First, the claim that the data achieves a resolution of 1kb or less needs to be better justified. If the authors' HiC data is so accurate, why were only 947 high confidence junctions defined? Since the most robust domain junctions are those associated with large bands, why did the authors not identify all the junctions of those bands? How could the very fine junctions between almost invisible bands in region 10A be defined, when so many domains in the genome as a whole were not?
Second, it is not clear from the data presented in Figure 2 and supplements, that one can robustly define regions whose function is to separate domains from simple uncertainty in the domain edges. The surprising uniformity in size (500-1000bp) of the authors elements might have been an artifact of the requirement for a major directionality change. The "insulator" proteins used in the definition of these junctions do not appear to be very specific, as the authors own and third party data shows that these proteins bind at multiple sites in the genome, most of which are not at domain boundaries. The paper should calculate the numerical enrichment of each of these proteins at domain junctions vs. other sites in the genome.
The data presented in cytogenetic region 10A-10B, which has been intensively studied in the Zhimulev laboratory, was quite interesting, although it falls a little short of the "perfect" correspondence claimed by the authors. In particular, in Figure 5, the junction between the heavy band 10A1-2 and 10A3 (a virtually invisible band in polytenes) was not actually detected in the hand or high confidence boundary calls, but was arbitrarily added to the figure as a dashed line so it would fit expectations. As a result, the next junction, the strongest in the region, is scored as the junction between 10A3 and 10A4, i.e. between an invisible band and a weak band. It seems more likely that this strong boundary is actually the end of 10A1-2, and that there are only 4 rather than 5 domains between the two major bands in this region. This would be consistent with the authors own detection of only 4 boundaries in their unbiased and in the high confidence datasets. The authors separate band 10A6 from 10A7 following Zhimulev, even though he states that this separation is almost never observed, nor did Bridges report separate bands in his revised map. There is no DNAase or convincing directionality data for this separation. Since HiC would average conformational differences between cells, the data should reflect the common configuration, not a rare configuration. The authors should clearly state in the text that they are not using their own boundary measurements but making a special interpretation specifically for this experiment, rather than hiding that admission at the end of the figure legend.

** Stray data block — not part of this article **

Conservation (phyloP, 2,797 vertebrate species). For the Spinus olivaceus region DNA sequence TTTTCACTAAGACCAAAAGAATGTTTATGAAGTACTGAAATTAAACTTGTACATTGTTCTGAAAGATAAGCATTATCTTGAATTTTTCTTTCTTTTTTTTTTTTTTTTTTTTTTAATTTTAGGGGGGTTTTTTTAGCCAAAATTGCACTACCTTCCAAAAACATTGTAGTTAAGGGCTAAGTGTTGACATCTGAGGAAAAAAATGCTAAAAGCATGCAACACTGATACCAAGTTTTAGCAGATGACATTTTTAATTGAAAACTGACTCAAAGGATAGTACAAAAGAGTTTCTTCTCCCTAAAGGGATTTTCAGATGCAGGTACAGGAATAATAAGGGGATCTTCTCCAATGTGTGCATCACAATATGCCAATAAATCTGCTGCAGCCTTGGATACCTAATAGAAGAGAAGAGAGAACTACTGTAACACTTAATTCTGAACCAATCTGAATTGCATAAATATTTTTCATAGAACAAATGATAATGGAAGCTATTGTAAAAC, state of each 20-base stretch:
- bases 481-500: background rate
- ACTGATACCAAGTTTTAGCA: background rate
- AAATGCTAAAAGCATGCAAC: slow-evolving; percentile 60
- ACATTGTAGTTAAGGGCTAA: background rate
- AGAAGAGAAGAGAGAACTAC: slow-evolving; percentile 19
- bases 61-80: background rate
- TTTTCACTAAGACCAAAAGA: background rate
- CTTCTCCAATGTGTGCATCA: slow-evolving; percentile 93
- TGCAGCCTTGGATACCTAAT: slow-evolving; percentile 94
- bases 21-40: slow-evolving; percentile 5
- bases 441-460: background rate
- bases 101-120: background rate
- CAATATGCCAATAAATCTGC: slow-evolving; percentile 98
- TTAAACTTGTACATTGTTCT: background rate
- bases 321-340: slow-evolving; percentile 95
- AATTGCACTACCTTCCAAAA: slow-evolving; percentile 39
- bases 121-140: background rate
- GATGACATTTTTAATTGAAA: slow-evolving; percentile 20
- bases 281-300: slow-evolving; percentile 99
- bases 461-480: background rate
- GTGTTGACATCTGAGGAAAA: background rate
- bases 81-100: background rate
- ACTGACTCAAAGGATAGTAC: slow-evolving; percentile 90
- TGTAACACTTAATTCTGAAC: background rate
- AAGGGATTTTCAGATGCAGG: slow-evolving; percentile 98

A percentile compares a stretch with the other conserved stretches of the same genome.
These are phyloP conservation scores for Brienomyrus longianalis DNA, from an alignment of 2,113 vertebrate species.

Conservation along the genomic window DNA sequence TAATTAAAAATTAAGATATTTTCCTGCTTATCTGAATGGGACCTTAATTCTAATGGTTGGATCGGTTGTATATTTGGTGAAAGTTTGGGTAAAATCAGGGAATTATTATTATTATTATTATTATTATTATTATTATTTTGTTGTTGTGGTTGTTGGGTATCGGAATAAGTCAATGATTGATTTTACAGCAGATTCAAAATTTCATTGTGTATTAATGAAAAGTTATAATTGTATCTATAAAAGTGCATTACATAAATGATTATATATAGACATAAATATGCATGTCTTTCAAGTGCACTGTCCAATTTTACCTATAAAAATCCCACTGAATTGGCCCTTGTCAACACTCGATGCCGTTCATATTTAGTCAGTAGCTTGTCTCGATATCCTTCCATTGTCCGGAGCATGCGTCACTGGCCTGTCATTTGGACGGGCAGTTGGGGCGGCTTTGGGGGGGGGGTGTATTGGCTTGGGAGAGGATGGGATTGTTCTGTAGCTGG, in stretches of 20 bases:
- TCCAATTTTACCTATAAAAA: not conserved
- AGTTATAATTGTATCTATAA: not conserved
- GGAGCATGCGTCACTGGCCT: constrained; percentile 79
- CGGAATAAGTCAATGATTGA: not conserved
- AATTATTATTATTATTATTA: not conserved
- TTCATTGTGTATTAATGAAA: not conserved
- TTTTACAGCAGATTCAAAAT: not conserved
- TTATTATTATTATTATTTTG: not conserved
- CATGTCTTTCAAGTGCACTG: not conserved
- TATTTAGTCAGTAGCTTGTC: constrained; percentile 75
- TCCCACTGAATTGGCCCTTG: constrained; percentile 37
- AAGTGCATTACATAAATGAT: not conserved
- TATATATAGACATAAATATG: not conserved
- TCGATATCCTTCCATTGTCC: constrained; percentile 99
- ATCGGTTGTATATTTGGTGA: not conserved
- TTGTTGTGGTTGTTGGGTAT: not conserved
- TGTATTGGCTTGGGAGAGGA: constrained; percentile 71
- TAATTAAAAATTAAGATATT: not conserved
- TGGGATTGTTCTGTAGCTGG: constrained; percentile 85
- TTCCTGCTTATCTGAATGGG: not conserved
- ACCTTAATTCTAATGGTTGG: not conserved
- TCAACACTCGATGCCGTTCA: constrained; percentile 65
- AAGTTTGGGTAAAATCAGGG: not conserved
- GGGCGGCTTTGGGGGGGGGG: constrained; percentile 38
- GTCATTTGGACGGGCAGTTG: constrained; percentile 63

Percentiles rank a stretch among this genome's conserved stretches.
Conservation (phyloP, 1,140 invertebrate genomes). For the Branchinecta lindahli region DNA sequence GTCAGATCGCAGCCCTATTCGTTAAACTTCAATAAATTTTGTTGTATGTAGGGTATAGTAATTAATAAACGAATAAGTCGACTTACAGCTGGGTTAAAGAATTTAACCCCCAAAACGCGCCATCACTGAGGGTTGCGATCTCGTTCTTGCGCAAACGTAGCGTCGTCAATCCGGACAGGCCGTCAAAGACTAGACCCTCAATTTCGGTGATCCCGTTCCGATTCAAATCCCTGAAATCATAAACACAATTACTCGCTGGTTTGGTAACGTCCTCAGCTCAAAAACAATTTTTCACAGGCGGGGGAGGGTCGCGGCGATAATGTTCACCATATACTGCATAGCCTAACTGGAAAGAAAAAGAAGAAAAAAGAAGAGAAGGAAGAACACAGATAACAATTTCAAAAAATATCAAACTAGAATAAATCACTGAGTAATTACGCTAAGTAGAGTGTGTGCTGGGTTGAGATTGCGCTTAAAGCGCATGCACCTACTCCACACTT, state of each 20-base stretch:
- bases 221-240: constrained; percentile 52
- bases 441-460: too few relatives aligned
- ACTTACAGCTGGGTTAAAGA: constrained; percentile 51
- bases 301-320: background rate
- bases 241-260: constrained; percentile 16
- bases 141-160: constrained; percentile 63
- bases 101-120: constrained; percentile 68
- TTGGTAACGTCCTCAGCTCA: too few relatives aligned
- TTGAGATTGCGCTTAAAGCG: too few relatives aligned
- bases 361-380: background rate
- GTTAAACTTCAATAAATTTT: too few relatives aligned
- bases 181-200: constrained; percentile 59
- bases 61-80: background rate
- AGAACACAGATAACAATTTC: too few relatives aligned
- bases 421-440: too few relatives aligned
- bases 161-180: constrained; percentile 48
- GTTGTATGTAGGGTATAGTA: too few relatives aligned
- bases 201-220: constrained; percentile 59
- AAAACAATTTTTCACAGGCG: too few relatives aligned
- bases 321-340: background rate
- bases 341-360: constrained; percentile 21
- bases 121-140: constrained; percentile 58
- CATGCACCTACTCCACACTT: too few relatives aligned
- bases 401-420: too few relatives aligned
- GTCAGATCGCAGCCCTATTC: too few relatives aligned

Finally, the authors should comment on the correspondence between the boundaries and polytene bands. It stands to reason that a method capable of resolving interbands would need to have superb resolution of bands. How well do the boundaries defined in this manuscript fit with previous cytological and HiC reports for major bands? It is an interesting question, not only for its relevance to the question of HiC reproducibility between labs, but because different tissue sources, including salivary glands, tissue culture cells and embryos have been used. Is it possible that different tissues have the same general organization into TADs, but the detailed boundaries of the TADs differ in some cases?
The data largely are clear and compelling except for a few issues:
1) The ChIP data for insulator binding sites are from 0-12 hour embryos, a much broader developmental window than the two time points examined for the TAD mapping. Thus authors should discuss how this may or may not affect their conclusions. Given that the insulator ChIP data are not from the same restricted developmental time as the TAD maps, it would be useful to discuss how the boundary elements mapped here compare to sites of localization of CHRIZ (Chromator), even though they have been determined in S2 and Kc cells. Zhimulev et al. concluded that CHRIZ binding was the most diagnostic feature of interbands, so this could serve as further confirmation of the coincidence of boundary regions with interbands.
2) Please provide color scale bars for the heatmaps of contact probabilities. This will aid readers in comparing Figures 1 and 7. Please provide these also for Figure 3 and the other protein binding figures.
3) The looped regions shown in Figure 8 and the corresponding supplemental figures are difficult for readers unfamiliar with Hi-C to visualize. The interaction in Figure 8B is clear, but could the authors provide a clearer graphic to explain the loops in Figure 8A? Could they also highlight the diagnostic loop signatures in the supplemental figures?
The manuscript is interesting but many of the observations, including chromatin 3D organization in Drosophila embryos and association of boundaries with insulator proteins, have been published previously. The following are other more specific concerns: